Apple’s Cook Promotes Eddy Cue to Senior VP
Apple Inc. (AAPL) Chief Executive Officer Tim Cook, making his first top appointment since succeeding Steve Jobs, promoted iTunes head Eddy Cue to senior vice president of Internet software and services.
Cue oversees the iTunes online music store, as well as the App Store, which sells downloadable software for iPads and iPhones, Cook said in a memo. Cue, a 22-year Apple veteran, is also in charge of the planned iCloud service, which will let users access content across multiple Apple devices.
Cue’s responsibilities include iAd, the mobile-ad business that cut rates by as much as 70 percent this year to keep users from defecting to Google Inc.’s competing AdMob. The promotion reflects his role in building iTunes and the App Store, and it puts him on the same level as executives including design head Jonathan Ive and software chief Scott Forstall.
“Apple is a company and culture unlike any other in the world and leaders like Eddy get that,” Cook wrote. “Apple is in their blood.”
Cue was a manager in Apple’s customer support unit when in 1997 Jobs returned to the company after an ouster more than a decade earlier. Jobs put Cue in charge of one of his first efforts: to build an online store. The success of the store helped Apple sell directly to customers rather than through a less efficient network of dealers and retailers, which Jobs trimmed before launching his own line of stores.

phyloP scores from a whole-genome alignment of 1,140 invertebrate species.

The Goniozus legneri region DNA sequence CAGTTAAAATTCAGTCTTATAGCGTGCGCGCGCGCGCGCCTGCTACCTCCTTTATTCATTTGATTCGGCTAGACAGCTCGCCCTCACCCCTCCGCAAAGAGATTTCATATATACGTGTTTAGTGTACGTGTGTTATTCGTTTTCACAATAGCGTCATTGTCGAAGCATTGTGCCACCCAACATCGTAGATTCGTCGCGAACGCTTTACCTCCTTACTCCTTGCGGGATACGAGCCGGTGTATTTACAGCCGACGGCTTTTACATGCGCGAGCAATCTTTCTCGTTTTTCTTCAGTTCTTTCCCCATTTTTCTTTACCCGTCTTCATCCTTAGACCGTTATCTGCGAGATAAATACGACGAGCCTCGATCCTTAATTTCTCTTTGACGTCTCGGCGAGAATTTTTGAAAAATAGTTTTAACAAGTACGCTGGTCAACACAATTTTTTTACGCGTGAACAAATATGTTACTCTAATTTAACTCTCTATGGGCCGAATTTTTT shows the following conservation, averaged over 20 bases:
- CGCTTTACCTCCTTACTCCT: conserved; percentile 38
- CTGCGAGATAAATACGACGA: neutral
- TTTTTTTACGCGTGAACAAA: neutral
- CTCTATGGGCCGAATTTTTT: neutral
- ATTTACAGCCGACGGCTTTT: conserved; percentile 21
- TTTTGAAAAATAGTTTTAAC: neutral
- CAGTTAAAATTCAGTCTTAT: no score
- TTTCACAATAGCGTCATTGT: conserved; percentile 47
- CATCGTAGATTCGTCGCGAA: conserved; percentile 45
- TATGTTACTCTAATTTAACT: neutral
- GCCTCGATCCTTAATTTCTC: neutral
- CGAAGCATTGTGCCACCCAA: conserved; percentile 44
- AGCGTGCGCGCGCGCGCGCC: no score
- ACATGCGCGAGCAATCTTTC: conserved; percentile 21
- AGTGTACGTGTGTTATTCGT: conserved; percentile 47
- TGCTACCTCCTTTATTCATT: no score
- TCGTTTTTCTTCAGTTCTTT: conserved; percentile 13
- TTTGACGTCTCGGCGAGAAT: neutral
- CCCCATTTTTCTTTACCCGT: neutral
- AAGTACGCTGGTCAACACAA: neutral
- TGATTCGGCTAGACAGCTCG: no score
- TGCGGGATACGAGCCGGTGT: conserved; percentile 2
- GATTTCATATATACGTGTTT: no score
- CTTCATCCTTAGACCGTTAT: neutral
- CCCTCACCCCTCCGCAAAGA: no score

Cue later helped develop the initial iTunes store as well as the processes that would make purchasing songs or downloading apps simple and secure.
Jobs resigned last week after taking medical leave in January. He was diagnosed with a rare form of cancer in 2003 and had a liver transplant in 2009.
Apple’s iCloud will automatically store and sync photos, documents, calendar items and other content on all of a consumer’s Apple devices.
If successful, “iCloud could be one of the biggest things in Apple’s history,” Walter C. Price, managing director of RCM Capital Management, said in a recent interview. If the service works as advertised, it could add $100 billion to Apple’s current market value, now at $353.6 billion.
Cue’s promotion was previously reported by the 9to5Mac blog.
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